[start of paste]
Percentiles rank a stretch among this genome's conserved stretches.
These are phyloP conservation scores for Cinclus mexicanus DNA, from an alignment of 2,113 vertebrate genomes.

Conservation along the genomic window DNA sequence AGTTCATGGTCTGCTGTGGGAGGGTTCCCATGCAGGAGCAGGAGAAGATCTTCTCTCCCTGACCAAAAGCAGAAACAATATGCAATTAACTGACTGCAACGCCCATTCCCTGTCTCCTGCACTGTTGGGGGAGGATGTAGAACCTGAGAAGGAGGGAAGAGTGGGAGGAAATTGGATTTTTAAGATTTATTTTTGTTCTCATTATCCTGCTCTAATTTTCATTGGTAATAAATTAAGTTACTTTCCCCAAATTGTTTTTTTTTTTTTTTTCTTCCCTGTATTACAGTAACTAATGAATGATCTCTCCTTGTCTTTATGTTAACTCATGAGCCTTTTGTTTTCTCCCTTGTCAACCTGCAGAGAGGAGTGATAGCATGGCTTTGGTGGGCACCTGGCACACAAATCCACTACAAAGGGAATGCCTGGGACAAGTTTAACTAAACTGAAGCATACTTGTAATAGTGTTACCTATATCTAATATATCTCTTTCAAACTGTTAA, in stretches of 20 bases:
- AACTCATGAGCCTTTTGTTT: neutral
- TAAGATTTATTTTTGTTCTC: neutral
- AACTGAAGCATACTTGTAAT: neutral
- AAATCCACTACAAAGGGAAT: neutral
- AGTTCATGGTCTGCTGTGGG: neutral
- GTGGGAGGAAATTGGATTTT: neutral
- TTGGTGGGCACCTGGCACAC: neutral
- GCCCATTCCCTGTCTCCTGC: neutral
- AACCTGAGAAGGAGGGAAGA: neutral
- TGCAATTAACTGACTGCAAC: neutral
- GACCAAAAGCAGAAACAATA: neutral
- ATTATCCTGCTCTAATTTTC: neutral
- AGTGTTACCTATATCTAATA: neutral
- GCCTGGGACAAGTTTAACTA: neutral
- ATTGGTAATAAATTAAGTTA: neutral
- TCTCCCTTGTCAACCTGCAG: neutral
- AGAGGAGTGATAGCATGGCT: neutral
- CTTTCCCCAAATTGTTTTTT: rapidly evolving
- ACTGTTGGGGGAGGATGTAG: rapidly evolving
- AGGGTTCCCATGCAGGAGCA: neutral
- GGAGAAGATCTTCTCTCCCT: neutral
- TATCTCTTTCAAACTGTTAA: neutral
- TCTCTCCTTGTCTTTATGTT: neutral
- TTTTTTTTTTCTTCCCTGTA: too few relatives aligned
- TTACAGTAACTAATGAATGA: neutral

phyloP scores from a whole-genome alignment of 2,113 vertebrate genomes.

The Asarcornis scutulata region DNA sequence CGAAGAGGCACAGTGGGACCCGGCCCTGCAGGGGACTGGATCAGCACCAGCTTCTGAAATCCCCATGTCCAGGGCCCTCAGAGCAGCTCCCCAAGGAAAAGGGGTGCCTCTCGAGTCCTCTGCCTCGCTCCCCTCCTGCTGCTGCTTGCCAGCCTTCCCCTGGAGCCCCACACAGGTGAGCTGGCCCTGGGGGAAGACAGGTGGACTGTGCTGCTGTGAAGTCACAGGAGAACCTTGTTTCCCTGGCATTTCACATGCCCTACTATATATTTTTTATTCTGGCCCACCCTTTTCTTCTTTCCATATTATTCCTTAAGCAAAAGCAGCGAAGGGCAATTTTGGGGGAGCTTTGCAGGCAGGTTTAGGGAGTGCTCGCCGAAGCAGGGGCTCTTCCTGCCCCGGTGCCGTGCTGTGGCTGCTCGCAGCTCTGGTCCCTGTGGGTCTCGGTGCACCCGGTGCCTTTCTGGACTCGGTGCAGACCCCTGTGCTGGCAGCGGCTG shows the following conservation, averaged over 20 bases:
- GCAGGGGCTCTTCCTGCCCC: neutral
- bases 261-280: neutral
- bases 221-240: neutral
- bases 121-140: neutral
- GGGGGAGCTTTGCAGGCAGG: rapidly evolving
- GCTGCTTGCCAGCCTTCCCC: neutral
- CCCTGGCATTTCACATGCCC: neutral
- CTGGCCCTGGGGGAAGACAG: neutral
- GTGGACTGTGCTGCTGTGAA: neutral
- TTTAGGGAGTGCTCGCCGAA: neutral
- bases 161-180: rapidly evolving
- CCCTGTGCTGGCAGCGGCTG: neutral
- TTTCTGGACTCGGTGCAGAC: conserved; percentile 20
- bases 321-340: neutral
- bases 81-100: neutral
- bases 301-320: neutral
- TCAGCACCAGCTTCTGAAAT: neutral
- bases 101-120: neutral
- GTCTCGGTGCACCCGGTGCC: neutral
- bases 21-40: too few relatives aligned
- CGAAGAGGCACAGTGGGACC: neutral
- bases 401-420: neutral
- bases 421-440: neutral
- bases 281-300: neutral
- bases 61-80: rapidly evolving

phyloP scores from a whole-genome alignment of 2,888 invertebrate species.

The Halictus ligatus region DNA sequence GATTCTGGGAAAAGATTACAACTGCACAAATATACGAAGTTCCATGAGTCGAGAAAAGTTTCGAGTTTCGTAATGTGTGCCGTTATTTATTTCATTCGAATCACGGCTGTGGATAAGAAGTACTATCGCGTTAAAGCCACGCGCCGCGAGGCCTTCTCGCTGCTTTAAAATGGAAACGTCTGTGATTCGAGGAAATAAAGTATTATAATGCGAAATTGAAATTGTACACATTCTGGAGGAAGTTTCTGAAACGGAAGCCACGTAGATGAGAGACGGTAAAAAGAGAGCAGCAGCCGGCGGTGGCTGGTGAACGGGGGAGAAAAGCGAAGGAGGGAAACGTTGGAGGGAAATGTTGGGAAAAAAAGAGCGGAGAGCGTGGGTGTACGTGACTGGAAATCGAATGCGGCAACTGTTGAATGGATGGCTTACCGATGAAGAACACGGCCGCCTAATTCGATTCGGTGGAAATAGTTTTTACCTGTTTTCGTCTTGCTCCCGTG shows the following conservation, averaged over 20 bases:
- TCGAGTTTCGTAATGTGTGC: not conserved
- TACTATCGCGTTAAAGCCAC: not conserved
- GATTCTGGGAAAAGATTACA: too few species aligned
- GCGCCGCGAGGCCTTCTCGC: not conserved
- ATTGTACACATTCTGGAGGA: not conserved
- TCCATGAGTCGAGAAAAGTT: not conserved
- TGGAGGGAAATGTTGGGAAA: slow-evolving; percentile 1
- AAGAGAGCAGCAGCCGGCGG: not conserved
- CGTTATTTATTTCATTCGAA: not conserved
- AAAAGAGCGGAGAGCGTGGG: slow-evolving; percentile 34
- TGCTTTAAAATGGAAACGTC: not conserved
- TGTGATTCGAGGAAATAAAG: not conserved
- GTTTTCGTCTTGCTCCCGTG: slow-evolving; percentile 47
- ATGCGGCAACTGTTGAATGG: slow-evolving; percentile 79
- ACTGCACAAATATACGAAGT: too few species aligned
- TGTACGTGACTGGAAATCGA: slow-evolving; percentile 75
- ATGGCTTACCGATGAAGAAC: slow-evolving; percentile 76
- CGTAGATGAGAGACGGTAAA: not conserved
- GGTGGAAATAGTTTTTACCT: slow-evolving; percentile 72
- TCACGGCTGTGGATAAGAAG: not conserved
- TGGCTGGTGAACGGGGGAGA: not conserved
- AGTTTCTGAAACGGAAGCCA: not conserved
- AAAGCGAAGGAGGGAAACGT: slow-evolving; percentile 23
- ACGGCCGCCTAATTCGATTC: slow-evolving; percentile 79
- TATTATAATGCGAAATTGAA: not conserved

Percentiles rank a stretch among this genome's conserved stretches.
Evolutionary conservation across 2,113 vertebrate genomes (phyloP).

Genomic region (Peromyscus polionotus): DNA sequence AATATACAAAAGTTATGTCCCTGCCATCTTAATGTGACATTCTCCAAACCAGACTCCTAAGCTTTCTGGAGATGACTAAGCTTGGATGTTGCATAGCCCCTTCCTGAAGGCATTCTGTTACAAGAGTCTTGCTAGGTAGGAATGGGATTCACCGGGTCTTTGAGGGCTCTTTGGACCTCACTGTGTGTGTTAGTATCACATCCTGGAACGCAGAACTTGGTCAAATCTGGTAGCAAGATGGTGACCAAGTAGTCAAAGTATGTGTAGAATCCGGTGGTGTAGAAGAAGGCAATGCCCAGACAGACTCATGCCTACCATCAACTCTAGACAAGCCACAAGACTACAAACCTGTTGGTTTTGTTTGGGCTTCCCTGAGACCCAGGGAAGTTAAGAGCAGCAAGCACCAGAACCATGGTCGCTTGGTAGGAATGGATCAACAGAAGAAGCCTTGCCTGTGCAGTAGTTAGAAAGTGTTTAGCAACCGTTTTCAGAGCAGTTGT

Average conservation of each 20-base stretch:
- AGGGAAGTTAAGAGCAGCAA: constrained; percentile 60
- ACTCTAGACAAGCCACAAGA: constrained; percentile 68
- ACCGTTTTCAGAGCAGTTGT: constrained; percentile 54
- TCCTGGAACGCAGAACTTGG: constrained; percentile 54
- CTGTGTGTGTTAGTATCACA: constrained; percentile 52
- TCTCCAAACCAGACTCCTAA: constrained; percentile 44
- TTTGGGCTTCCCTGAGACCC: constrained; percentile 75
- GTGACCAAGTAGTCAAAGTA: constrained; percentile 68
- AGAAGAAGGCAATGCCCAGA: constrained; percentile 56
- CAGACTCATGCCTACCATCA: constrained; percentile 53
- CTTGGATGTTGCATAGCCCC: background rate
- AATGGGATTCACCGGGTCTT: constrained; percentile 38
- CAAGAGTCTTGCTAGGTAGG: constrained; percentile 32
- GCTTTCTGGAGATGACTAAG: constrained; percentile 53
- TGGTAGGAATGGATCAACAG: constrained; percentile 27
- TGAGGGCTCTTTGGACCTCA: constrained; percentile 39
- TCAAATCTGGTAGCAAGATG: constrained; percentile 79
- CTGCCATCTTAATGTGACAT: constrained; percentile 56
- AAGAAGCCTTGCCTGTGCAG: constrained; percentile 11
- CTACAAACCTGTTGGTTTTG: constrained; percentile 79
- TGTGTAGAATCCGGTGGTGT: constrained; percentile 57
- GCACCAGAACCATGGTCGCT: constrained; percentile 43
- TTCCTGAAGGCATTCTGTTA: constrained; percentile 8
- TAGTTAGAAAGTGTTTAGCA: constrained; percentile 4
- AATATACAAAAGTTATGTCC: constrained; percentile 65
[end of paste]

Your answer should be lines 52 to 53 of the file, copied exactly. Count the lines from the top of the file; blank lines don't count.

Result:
- bases 401-420: neutral
- bases 421-440: neutral